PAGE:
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Wed Aug 04, 2010 5:11 am

Joined: Thu Jun 24, 2010 7:02 am
Posts: 3878

Now that most of you are familiar with basic waxing technique and the W I D E difference between waxing and polishing, it's time to talk about and discuss the single maintenance activity that offers the biggest benefit to your car's appearance, it's keeping your car clean through regular washing.

Washing can be a double-edged sword, though, as even the mildest soaps can remove the protection from your car's paint, causing premature oxidation. Detergents can dull your car's finish even faster. For many years, BMW, Jaguar, Mercedes-Benz, Ferrari and many other fine-automobile makers recommended using only pure water to wash your car.

Cleaning Tips:
Many enthusiasts and quality detailers use a two-bucket wash system. The first bucket holds your soapy water, and the second bucket holds rinse water. The rinse water bucket is used to rinse your wash sponge or mitt prior to dunking it in the bucket of soapy water. This method has two practical benefits. First and foremost, it keeps dirt and grit out of your soapy water where it could cause damage to your car. Second, it makes the suds in your soapy water last longer, because your car wash shampoo does not have to react to dirt you're putting back into the water.

- Make sure your car is cool: If possible, work in the shade. A hot surface causes the wash and rinse water to evaporate too quickly, increasing the likelihood of water spotting. One trick is to park on a slight incline. This allows rinse water to run off moldings, trim and recessed areas better. Start by thoroughly wetting the car's finish with a medium spray of water to remove loose grit and surface dirt.

- Wash the tires and wheels first: If you wash the car body first, the water will dry and spot your car before you can properly finish washing the tires and wheels. Do not use the same wash water on your car's paint as you used on your tires and wheels. Throw the dirty water out and refill your buckets.

- Use a car wash shampoo specifically formulated for automotive use: Look for a shampoo containing surface conditioners and gloss enhancers. The surface conditioners act as a lubricant, allowing sand and abrasive grit to slide off in the rinse water without scratching the surface. Quality car shampoos cost a little more, but are worth every penny. If you have a dark car and constantly fight swirl marks, upgrade your wash shampoo, wash mitt and towels.

- Use a quality wash tool: Use a chenille wash sponge, sheepskin wash mitt or microfiber wash mitt for washing. These tools have a large number of fine filaments that draw dirt and grime away from the surface being cleaned into their internal structure. Synthetic (flat-sided) sponges and washcloths can trap dirt, grit and grime on the surface, which can scratch your car's paint. Cotton chenille wash mitts and pads are also excellent, as they hold lots of soapy water and are gentle to your paint.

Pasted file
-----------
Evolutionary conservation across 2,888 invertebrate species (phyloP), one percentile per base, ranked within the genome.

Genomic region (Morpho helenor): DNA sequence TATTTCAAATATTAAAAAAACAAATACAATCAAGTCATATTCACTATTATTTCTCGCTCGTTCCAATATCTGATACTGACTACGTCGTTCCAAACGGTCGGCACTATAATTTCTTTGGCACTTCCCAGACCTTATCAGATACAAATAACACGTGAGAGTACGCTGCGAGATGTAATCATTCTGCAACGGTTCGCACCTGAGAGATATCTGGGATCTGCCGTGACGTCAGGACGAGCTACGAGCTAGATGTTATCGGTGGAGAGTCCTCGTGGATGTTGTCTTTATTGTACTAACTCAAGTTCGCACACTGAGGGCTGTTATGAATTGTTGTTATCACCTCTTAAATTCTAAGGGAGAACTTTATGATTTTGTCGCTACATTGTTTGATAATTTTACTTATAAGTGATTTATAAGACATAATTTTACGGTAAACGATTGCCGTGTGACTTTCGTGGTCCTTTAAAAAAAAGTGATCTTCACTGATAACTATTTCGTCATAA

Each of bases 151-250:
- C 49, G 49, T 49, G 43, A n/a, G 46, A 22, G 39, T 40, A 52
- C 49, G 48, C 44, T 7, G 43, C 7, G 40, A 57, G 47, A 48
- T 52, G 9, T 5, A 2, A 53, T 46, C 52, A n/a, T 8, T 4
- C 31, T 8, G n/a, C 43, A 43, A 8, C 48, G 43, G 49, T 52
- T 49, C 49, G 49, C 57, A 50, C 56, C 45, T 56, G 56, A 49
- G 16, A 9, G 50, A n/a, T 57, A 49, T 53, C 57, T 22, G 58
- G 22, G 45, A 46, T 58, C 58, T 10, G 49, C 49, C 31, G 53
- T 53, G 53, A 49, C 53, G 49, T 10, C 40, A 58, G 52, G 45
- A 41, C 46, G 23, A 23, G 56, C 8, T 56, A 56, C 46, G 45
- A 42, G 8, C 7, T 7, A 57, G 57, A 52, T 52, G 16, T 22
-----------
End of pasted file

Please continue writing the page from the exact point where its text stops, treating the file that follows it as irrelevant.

- Wash from the top down and rinse the car often: Frequent rinsing is especially important if the car is excessively dirty. If you are washing on a warm day, keep the whole car wet to prevent spotting. I use a final rinse of free-flowing water (nozzle off the hose), allowing the water to sheet off the car. This makes drying faster.

Drying Tips:
Before drying, your car should be freshly rinsed and free of visible dirt, grease and oil. Here's the proper way to dry your car.

- Remove the hose nozzle from your hose, and turn the water on with medium pressure. Rinse your car, allowing the water to flow freely over the surface (do not spray the water). The free-flowing action will cause the water to sheet off, carrying 80% or more of the surface water with it. Allow the car to drip dry for a minute while you get your drying tools.

- If you have a paint-safe squeegee, use it on the windows first. Follow the squeegee with a synthetic chamois or a microfiber drying towel.

- Use a clean drying towel or synthetic chamois to dry the remainder of the car. Start at the top of the car and work down. If you're using a large drying towel or chamois, throw it out over the flat surface areas and slowly pull it toward you across the surface of the car. Shake and turn your drying towel frequently. To prevent streaking, fold your chamois or towel into a square for wiping.

- Once the exterior is mostly dry, open the doors and wipe down the jambs, sills and seal areas. Be sure to dry under the doors, or your sills will get wet again as soon as you close the doors.

- Use a terry detailing towel to dry your tires and wheels. Do not use your good chamois or drying towel on the tires and wheels, as it will become soiled.

- Open the trunk and hood, and wipe down the jambs and seals. On the engine, use the damp towel you used to dry the tires and wheels to remove dust and light oil from the top of the engine and engine compartment surfaces. While the hood is open and you have a towel, check your oil. After you finish wiping down your engine, put the dirty towel in the wash. Don't use it on your car again until you wash it.

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Wed Aug 04, 2010 5:11 am

Joined: Wed Jul 14, 2010 6:13 am
Posts: 3497

nice tips.

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Wed Jun 27, 2012 12:01 pm

Joined: Mon Jun 25, 2012 11:38 am
Posts: 3

To get latest information related to Car Care and Car Detailing along with great Car Care Tips join 3M Car Care Pakistan page.

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